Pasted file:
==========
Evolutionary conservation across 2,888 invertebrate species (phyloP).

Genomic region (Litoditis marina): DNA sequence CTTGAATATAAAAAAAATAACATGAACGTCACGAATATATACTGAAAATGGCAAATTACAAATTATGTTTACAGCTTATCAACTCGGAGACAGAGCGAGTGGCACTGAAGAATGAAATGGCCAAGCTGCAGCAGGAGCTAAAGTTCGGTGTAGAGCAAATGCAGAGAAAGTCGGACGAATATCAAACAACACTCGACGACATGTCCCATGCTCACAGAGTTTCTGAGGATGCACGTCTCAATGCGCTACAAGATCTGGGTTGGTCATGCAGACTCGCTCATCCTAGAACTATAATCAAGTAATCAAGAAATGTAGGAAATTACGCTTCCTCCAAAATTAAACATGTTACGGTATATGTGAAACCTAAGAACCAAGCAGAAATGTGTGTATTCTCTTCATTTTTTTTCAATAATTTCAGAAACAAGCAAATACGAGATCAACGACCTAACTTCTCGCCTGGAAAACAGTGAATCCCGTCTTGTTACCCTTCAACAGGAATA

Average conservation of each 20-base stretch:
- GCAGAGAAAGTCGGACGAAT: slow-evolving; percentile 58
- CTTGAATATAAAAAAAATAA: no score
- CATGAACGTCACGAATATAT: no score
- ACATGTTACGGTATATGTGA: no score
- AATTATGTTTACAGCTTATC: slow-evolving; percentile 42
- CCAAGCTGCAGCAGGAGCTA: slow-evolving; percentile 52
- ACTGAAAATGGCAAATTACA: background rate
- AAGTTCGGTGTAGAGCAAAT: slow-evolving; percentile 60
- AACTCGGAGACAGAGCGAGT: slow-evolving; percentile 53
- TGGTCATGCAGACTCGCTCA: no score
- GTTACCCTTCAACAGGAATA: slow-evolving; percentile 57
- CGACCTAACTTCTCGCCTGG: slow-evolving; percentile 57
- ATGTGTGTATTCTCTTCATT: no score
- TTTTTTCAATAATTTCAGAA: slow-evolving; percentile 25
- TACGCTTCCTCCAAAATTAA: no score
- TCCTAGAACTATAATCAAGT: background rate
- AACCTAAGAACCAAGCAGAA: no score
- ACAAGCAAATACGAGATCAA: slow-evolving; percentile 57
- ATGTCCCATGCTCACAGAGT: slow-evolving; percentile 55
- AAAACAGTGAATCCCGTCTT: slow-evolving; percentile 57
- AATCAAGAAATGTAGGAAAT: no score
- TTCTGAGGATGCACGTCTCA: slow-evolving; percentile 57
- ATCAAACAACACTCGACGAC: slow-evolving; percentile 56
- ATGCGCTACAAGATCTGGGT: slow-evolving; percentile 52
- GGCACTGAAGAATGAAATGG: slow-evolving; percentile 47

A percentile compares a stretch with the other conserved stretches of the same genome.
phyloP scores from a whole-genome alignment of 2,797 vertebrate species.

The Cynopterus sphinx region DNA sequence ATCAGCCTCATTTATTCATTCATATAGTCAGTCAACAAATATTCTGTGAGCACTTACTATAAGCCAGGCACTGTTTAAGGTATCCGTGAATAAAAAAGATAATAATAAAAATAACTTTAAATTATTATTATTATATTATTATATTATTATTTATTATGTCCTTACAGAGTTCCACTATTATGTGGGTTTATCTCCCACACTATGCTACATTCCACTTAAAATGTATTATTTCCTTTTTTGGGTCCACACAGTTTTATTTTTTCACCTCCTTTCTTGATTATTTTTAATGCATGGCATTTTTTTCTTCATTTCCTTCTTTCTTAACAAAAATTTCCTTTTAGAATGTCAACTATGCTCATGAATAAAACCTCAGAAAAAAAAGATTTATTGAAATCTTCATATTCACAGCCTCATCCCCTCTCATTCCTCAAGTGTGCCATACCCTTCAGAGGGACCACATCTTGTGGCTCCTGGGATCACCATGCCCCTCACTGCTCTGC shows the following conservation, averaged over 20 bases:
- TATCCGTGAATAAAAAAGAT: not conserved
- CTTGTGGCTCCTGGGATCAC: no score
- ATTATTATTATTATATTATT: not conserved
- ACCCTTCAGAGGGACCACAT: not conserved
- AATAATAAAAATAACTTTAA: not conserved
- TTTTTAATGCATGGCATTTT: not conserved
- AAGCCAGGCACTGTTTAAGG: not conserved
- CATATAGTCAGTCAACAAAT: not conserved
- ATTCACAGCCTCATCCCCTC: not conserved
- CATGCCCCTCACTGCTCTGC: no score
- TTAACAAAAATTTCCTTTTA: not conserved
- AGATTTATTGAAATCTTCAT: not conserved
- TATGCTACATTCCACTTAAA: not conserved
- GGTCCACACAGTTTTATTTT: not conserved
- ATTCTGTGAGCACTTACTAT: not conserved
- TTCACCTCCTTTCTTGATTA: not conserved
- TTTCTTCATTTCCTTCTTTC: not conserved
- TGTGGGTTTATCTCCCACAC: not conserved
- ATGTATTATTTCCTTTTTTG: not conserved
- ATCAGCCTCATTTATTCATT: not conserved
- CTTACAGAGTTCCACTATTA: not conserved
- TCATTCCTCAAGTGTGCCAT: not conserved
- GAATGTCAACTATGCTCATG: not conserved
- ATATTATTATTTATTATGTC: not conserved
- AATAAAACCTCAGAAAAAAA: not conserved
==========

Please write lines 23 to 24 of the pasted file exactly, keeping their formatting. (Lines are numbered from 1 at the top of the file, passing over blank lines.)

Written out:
- AAAACAGTGAATCCCGTCTT: slow-evolving; percentile 57
- AATCAAGAAATGTAGGAAAT: no score